A big surprise

The Universe is a big place. We are constantly seeing new and previously unknown things as we look deeper and deeper into the cosmos. To that end, we've developed powerful tools to help us see into the many secrets of the Universe...we can see into distant galaxies and scan for possible worlds that harbor life.

Which is exactly why it's embarrassing when we realize that we don't see things that are pretty close to our galaxy. It's like seeing your own backyard for the first time.

Case in point, meet Crater 2.

Astronomers were recently surprised to see a never-before-seen dwarf galaxy orbiting our own. Dubbed "Crater 2," the galaxy is the fourth largest satellite of the Milky Way, behind Sagittarius and the Large and Small Magellanic Clouds.

Crater 2 is 380,000 light-years away in the constellation Crater (hence, the name), and it was only detected because of a computer that was looking for over-densities of stars in data from images taken by a telescope in Chile.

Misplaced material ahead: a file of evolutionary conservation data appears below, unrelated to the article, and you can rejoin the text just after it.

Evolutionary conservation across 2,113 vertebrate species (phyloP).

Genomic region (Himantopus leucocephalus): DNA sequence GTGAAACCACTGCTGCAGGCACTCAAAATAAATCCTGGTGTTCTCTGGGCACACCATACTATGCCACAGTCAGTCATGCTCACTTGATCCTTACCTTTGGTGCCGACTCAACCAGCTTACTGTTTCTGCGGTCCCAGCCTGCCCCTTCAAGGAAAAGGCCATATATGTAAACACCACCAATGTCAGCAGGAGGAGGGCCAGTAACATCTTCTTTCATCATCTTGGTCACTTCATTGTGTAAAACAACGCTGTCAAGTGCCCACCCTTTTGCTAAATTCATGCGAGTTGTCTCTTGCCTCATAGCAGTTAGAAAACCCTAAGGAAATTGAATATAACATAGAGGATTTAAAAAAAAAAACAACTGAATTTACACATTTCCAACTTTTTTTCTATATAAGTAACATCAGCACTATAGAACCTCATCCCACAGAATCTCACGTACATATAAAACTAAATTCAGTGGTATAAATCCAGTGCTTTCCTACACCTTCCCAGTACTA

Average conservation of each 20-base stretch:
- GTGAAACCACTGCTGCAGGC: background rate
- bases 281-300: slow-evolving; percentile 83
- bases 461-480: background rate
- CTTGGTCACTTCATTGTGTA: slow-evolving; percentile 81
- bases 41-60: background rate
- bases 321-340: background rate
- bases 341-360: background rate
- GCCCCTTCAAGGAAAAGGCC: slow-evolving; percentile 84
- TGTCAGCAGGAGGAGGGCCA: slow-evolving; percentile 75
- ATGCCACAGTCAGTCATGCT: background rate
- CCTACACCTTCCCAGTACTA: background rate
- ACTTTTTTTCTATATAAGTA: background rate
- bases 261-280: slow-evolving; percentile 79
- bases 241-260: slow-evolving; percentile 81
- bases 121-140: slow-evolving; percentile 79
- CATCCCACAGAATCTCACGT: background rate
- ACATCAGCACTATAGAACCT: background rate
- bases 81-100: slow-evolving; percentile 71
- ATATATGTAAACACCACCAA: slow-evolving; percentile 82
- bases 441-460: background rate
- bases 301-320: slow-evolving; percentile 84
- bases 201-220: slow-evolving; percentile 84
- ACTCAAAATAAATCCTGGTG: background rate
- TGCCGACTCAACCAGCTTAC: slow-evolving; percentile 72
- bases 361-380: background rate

A feeble giant

The precise reason that Crater 2 has eluded human observation is simple enough: It's a pretty dark galaxy. In fact, it is one of the lowest surface brightness dwarfs ever seen. This is because the stars in the galaxy are stretched out, making the combined light pretty faint. 

Also, Crater 2 has lived a pretty quiet life, not having approached any large galaxy. This can be said because it has a round shape, and contact with larger galactic bodies usually bend dwarfs out of shape.

Scientists say that Crater 2 may belong to a small group of satellites, which include the Leo dwarf galaxies and the Crater globular star cluster...that may be merging with the Milky Way galaxy.

The findings were published in the Monthly Notices of the Royal Astronomical Society.

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